Aaron Rodgers and Tom Brady are two of the biggest stars in the NFL, very arguably the biggest, and they are each having fine seasons. However, neither deserved to be named to the Pro Bowl rosters, announced Tuesday, over other quarterbacks with better 2018 résumés.

The selection of Rodgers, in particular, appeared to be based more on his popularity and reputation than on his play this season. The Pro Bowl rosters were determined by votes from NFL coaches, players and fans, the totals from each of which were weighted evenly for a three-way split.

Brady had a better case for inclusion, in part because of his Patriots’ superior record to the Packers but also because he has superior overall numbers to Rodgers. With each conference’s Pro Bowl roster featuring three quarterbacks, Brady was joined in the AFC by the Chiefs’ Patrick Mahomes and the Chargers’ Philip Rivers, while the Saints’ Drew Brees and the Rams’ Jared Goff were tabbed to accompany their fellow NFC signal-caller to Orlando, where the game will be staged.

Of course, many players elect to skip the game for various reasons, and Rodgers, who has been nursing knee and groin injuries, seems likely to make that choice. Given that his Packers are already out of the playoff race, he might even get shut down before this season ends, while all the other Pro Bowl quarterbacks could find themselves in the Super Bowl and happily removed from consideration for the NFL’s annual all-star game, which takes place the week before.

Thus quarterbacks such as the Colts’ Andrew Luck and the Falcons’ Matt Ryan could easily become Pro Bowlers, but as of Tuesday evening, they had reason to feel snubbed.

This despite the fact that Ryan has presided over a disastrous, 5-9 campaign in Atlanta. By that standard, though, Rodgers’s Packers have only barely been better, at 5-8-1, and at least Ryan hasn’t seen his head coach suffer an in-season firing (yet).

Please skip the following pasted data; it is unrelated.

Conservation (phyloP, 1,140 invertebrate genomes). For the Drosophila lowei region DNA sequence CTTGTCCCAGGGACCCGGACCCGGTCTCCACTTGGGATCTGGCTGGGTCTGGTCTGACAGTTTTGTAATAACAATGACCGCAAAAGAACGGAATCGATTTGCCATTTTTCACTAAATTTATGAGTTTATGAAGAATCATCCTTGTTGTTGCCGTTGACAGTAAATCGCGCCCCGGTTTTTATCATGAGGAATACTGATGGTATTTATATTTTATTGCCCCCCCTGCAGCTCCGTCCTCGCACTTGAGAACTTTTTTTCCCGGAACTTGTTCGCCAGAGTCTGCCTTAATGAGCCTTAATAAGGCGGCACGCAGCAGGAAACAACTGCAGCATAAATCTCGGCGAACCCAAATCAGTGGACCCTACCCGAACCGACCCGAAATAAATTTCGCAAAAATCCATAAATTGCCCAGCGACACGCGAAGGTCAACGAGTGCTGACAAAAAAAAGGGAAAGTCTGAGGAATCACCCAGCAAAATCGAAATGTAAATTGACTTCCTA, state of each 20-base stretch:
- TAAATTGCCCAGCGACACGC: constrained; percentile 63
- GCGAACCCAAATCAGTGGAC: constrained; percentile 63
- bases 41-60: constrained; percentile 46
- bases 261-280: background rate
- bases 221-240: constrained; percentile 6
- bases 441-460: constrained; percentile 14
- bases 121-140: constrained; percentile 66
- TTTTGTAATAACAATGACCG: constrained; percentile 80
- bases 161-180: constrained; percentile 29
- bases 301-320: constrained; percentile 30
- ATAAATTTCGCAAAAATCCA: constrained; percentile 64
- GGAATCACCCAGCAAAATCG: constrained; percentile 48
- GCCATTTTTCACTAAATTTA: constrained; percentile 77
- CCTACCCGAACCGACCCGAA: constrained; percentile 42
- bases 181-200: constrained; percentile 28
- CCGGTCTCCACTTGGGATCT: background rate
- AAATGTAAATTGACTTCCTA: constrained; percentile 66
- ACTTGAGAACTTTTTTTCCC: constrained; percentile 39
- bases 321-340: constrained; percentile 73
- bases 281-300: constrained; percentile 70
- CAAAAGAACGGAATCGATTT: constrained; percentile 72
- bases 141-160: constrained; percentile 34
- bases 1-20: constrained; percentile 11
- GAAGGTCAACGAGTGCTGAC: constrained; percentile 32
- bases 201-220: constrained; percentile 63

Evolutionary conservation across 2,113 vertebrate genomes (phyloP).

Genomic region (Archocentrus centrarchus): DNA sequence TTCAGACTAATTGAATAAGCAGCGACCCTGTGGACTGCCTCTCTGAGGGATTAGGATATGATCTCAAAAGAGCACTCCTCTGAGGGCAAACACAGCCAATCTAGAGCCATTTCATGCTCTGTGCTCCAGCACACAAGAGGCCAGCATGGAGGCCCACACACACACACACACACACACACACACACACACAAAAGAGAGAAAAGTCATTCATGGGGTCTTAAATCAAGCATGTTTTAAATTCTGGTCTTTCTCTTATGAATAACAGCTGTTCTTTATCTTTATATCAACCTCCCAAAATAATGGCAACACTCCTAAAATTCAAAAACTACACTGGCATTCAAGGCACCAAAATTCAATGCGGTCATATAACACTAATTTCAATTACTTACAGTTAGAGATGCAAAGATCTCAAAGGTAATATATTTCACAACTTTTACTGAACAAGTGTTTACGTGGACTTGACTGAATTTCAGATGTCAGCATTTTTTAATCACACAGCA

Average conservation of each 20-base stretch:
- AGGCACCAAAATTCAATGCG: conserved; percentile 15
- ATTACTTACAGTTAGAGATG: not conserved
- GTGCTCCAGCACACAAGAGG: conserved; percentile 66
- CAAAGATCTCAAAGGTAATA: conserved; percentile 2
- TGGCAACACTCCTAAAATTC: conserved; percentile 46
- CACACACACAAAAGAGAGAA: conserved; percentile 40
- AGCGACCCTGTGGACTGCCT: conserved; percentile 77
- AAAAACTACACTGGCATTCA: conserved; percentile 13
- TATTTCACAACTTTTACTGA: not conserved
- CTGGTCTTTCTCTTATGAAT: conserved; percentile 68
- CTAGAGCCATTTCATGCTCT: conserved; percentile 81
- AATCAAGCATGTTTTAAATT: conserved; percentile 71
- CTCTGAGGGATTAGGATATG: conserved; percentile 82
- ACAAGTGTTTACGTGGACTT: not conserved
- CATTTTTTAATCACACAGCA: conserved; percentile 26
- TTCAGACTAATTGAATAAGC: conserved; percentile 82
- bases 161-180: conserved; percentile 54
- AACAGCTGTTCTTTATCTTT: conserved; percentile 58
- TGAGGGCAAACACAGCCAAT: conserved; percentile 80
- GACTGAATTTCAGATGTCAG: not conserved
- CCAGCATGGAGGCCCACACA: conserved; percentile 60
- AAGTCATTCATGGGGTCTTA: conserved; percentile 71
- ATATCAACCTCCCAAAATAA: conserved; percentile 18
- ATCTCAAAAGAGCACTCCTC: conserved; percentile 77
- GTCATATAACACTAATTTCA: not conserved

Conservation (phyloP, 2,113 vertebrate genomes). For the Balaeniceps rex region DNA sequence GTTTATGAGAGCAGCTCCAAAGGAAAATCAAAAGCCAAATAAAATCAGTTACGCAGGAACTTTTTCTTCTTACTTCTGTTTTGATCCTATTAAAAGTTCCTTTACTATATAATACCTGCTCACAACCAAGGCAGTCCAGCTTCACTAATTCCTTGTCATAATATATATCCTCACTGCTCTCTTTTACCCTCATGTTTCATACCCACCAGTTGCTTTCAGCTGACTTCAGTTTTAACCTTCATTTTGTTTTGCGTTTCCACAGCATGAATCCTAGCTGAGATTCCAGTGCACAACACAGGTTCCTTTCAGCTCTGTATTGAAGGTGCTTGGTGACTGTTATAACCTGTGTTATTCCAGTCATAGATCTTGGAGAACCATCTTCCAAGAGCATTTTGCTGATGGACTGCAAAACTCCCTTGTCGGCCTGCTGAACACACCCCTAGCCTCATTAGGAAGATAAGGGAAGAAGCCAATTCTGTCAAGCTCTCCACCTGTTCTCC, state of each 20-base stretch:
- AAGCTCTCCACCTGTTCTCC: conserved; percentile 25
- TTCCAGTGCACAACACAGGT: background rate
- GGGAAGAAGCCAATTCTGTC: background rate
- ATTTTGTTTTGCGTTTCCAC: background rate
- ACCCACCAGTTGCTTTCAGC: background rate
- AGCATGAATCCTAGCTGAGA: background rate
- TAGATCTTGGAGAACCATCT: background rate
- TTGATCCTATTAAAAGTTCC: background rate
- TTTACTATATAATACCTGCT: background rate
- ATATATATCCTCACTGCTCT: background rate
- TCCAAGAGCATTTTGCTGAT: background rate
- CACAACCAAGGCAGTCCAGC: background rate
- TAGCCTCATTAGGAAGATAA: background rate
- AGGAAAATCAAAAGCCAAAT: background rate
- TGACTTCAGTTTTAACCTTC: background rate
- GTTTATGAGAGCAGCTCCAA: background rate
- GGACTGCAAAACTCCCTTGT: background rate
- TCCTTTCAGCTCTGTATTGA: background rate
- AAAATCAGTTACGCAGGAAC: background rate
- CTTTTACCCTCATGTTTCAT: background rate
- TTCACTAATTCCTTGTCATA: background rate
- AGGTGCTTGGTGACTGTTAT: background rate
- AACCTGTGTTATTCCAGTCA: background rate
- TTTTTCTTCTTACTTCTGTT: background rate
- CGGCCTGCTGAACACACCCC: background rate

Meanwhile, over nearly an identical number of attempts, Ryan has easily bested Rodgers in such major passing categories as yards (4,307-3,974), completion percentage (69.9-61.8), touchdowns (30-23), rating (107.6-97.2) and adjusted net yards per attempt (7.53-6.94).

Rodgers has thrown fewer interceptions than Ryan (2-6), leads the NFL with an 0.4 interception rate and just went a league-record 402 consecutive attempts without being picked off. His touchdown percentage, however is far lower than Ryan’s (4.3-5.6), as is his QBR (54.8-70.5).

For his part, Luck is enjoying a season that has made him a front-runner for comeback player of the year honors, given how he has overcome major issues with his throwing shoulder. The 29-year-old, who saw his Colts go 4-12 without him last season, has led Indianapolis to an 8-6 record, just behind the Patriots’ mark of 9-5, and the thick of the AFC wild-card chase.

Brady has thrown fewer interceptions, nine, to Luck’s 13, and he has a slight edge in passing yards on fewer attempts, plus a notable advantage in adjusted net yards per attempt (7.37-6.85), which takes into account touchdowns, interceptions and sacks.

Luck, though, leads the NFL in sack percentage (2.8), and he has better numbers than Brady in completion percentage (67.3-65.9), touchdowns (34-24) and rating (98.4-97.6). In the latter category, both are well behind Mahomes (114.8) and Rivers (112.4), who themselves are only behind Brees (116.8) among qualified NFL passers.

Another NFC quarterback who arguably should have made the Pro Bowl ahead of Rodgers is the Seahawks’ Russell Wilson, who has significantly fewer passing yards in his team’s run-heavy attack (3,025-3,974), but more touchdowns (31-23) and a far higher completion percentage (66.3) and passer rating (111.6-97.2). Oh, and Seattle is 8-6 to Green Bay’s aforementioned 5-8-1.

Brees led all players in fan voting at 1,270,631, with Mahomes next at 1,197,370 votes and the Giants’ rookie sensation, running back Saquon Barkley (987,562 votes), in third. Goff was fifth at 838,561, behind a Rams teammate, running back Todd Gurley (957,052).

Naturally, quarterback was hardly the only position where Pro Bowl snubs could be lamented. According to Pro Football Focus, other players who should have been selected include Redskins safety D.J. Swearinger, Eagles center Jason Kelce and Chiefs defensive lineman Chris Jones, and the website asserted that Kansas City right tackle Mitchell Schwartz was far more deserving of recognition than the team’s left tackle and Pro Bowl honoree, Eric Fisher.

PFF even identified a Packer, left tackle David Bakhtiari, who was robbed of a roster spot (unlike a certain insurance-pitching teammate), and ESPN agreed with that assessment. Of course, though, it’s the glamour positions such as quarterback that will stir debate, and it says here that Rodgers and Brady should have been left out of this year’s conversation.

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